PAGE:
In another bowl, I whisked together eggs, brown sugar, and 1/3 cup of granulated sugar until it was nice and smooth. To that I added sour cream, vanilla extract, and 1/4 tsp of the almond extract. As my peaches cooled, I happily combined the two batter bowls into one delicious batter. I strove heroically to save most of the batter for the cake and to stop being an overzealous "taste-tester."

Peach time! First I crushed up some panko and tossed the peach chunks. Next I poured half the batter into my pan and smoothed it over with a spatula, then added the recently-cooled peach chunks, pressing them down into a single layer. Poured in the rest of the batter. Then I took the reserved wedges and placed them in a circle atop the batter. Then I realized I had them facing the wrong way, so I jumped in for a quick amendment before adding the rest of the sugar, moistened with 1/8 tsp of almond extract, to the top of the cake.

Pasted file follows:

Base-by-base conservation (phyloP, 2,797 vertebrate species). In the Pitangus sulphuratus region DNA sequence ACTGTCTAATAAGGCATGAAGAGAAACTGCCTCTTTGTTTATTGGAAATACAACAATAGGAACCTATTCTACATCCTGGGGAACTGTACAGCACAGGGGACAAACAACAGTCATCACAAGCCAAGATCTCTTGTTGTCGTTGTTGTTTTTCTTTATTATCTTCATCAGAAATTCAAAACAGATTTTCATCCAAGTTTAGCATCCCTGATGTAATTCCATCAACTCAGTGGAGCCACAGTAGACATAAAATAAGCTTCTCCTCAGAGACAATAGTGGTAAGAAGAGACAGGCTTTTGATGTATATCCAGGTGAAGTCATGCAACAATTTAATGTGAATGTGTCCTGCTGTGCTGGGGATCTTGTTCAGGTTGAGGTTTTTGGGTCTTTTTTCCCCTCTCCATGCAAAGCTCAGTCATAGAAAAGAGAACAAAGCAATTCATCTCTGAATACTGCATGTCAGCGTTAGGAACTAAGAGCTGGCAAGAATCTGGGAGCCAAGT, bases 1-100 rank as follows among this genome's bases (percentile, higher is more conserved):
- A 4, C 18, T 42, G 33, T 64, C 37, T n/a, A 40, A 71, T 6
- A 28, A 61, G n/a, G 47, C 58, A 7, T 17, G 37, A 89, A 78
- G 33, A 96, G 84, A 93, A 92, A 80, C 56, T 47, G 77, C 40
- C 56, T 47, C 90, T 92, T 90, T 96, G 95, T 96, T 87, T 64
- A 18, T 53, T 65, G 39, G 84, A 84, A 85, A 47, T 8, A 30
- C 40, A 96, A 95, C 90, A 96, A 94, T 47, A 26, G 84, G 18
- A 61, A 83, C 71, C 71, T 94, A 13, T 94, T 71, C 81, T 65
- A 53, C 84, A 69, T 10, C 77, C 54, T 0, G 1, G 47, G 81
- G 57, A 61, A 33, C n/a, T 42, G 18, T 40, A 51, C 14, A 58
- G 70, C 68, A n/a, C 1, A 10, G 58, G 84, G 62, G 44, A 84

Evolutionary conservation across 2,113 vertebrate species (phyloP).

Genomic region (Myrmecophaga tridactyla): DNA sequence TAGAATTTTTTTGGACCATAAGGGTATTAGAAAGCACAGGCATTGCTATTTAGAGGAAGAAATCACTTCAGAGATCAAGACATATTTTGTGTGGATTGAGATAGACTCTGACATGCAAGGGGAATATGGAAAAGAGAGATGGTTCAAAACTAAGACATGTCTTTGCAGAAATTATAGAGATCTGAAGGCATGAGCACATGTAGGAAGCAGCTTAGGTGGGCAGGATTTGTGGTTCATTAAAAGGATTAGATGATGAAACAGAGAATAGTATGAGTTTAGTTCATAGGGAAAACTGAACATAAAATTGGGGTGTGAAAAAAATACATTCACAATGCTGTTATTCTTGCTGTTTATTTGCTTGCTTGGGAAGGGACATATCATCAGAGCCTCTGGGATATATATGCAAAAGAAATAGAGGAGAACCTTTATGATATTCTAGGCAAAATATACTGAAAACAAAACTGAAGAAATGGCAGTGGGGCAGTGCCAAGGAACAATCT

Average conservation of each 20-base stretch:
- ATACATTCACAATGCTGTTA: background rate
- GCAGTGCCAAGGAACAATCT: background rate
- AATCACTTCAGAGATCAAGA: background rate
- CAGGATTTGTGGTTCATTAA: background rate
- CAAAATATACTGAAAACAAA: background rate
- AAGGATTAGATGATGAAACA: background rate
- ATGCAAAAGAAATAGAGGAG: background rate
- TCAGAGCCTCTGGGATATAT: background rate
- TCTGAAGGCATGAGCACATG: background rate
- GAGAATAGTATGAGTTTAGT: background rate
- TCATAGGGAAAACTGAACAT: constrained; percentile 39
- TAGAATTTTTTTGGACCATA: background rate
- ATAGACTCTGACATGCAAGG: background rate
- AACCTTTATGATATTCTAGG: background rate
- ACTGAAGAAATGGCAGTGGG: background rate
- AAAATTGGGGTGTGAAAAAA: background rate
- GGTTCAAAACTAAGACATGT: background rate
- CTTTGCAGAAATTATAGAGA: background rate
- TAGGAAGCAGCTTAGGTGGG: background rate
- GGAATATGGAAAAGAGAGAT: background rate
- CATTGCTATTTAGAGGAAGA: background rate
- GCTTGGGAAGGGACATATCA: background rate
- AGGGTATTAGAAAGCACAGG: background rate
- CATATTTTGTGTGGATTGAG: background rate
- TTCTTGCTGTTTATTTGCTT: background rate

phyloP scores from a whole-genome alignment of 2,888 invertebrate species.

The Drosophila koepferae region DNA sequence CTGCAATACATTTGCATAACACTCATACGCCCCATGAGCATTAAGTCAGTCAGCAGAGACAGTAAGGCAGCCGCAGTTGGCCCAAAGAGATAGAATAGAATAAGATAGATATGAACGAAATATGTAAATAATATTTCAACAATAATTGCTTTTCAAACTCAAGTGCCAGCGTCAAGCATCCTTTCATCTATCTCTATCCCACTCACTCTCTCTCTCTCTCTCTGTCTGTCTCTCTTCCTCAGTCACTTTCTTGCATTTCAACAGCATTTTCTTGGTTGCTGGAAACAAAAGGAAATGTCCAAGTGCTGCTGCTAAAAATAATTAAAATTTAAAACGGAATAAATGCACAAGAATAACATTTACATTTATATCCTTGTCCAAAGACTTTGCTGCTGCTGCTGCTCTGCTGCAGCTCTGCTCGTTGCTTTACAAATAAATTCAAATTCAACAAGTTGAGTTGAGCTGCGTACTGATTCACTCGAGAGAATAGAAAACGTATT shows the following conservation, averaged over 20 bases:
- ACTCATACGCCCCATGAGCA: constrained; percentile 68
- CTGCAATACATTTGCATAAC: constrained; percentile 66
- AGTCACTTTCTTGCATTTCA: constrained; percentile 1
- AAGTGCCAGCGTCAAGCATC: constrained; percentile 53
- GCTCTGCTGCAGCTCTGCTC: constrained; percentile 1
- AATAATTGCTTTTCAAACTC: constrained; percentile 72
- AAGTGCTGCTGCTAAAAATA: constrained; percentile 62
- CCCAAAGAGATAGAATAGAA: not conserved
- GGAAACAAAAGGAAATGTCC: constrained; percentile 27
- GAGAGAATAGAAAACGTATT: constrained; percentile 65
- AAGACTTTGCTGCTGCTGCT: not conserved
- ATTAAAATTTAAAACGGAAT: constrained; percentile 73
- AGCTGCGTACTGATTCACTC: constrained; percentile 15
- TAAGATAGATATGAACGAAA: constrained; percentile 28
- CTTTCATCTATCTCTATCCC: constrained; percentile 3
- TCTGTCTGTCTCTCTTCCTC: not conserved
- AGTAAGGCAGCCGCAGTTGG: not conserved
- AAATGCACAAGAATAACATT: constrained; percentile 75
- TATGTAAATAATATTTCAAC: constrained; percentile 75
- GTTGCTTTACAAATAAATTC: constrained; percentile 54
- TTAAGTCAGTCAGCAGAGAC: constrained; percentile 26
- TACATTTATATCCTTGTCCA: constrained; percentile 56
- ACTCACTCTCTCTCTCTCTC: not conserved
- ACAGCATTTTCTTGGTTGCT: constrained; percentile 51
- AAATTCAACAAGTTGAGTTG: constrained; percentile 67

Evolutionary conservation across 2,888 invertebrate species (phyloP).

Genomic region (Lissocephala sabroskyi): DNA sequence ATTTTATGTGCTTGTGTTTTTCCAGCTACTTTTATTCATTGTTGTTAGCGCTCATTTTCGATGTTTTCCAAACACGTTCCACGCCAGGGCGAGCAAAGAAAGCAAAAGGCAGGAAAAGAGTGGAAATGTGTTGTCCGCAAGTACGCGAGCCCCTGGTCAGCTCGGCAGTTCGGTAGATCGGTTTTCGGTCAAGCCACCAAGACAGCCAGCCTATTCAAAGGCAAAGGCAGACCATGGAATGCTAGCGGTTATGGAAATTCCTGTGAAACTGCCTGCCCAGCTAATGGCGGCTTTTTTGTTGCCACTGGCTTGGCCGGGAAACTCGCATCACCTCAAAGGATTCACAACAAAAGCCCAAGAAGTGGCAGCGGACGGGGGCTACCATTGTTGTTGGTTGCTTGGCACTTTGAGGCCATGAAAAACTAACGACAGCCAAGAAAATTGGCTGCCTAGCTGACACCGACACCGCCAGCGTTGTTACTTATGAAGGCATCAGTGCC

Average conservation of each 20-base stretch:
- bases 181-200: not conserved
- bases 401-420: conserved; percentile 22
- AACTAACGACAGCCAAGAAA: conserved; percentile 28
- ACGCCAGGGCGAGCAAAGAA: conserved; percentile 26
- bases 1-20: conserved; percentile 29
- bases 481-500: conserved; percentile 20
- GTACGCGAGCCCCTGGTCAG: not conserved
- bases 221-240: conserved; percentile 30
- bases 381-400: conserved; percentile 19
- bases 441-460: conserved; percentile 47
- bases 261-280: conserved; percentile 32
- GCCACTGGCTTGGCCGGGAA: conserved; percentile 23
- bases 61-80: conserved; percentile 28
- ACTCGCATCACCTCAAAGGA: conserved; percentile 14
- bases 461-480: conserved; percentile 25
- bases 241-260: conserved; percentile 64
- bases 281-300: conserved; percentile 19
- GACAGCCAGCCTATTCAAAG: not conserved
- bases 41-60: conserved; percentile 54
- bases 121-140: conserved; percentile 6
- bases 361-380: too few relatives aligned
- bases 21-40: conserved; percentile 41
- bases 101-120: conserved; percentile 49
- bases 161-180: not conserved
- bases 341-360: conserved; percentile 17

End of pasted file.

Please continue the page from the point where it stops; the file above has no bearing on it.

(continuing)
Then with my eyes large and proud with hunger, I put the cake in the oven for about an hour.

After retrieving the cake from the oven, I was forced to watch it cool for two to three hours (I compressed the wait with a little freezer time, so I could enjoy a slice before work.)

And voila! Summer peach cake and a dwindling of my baking fear.

Summer Peach Cake (via Cooks Illustrated)

  • 2 1/2pounds peaches , pitted and cut into 1/2 inch-thick wedges
  • 5tablespoons peach schnapps
  • 4teaspoons lemon juice
  • 6tablespoons plus 1/3 cup granulated sugar
  • 1cup (5 ounces) all-purpose flour
  • 1 1/4teaspoons baking powder
  • 3/4teaspoon salt
  • 1/2cup packed (3 1/2 ounces) light brown sugar
  • 2large eggs
  • 8tablespoons unsalted butter , melted and cooled
  • 1/4cup sour cream
  • 1 1/2teaspoons vanilla extract
  • 1/4teaspoon plus 1/8 teaspoon almond extract
  • 1/3cup panko bread crumbs , finely crushed

Turkey Marsala and Cheese Tortellini with Sage-Walnut Butter

The first real post!

So I made this yesterday and then came up with the idea to start this blog today. Partially because I was so psyched about how delicious everything turned out to be. It's never easy cooking a whole meal at once. I have to open up whole Word documents, paste all the recipes inside, and mutter to myself a whole bunch as I read the directions over and over again. You know it's serious when I've got a Word document going on.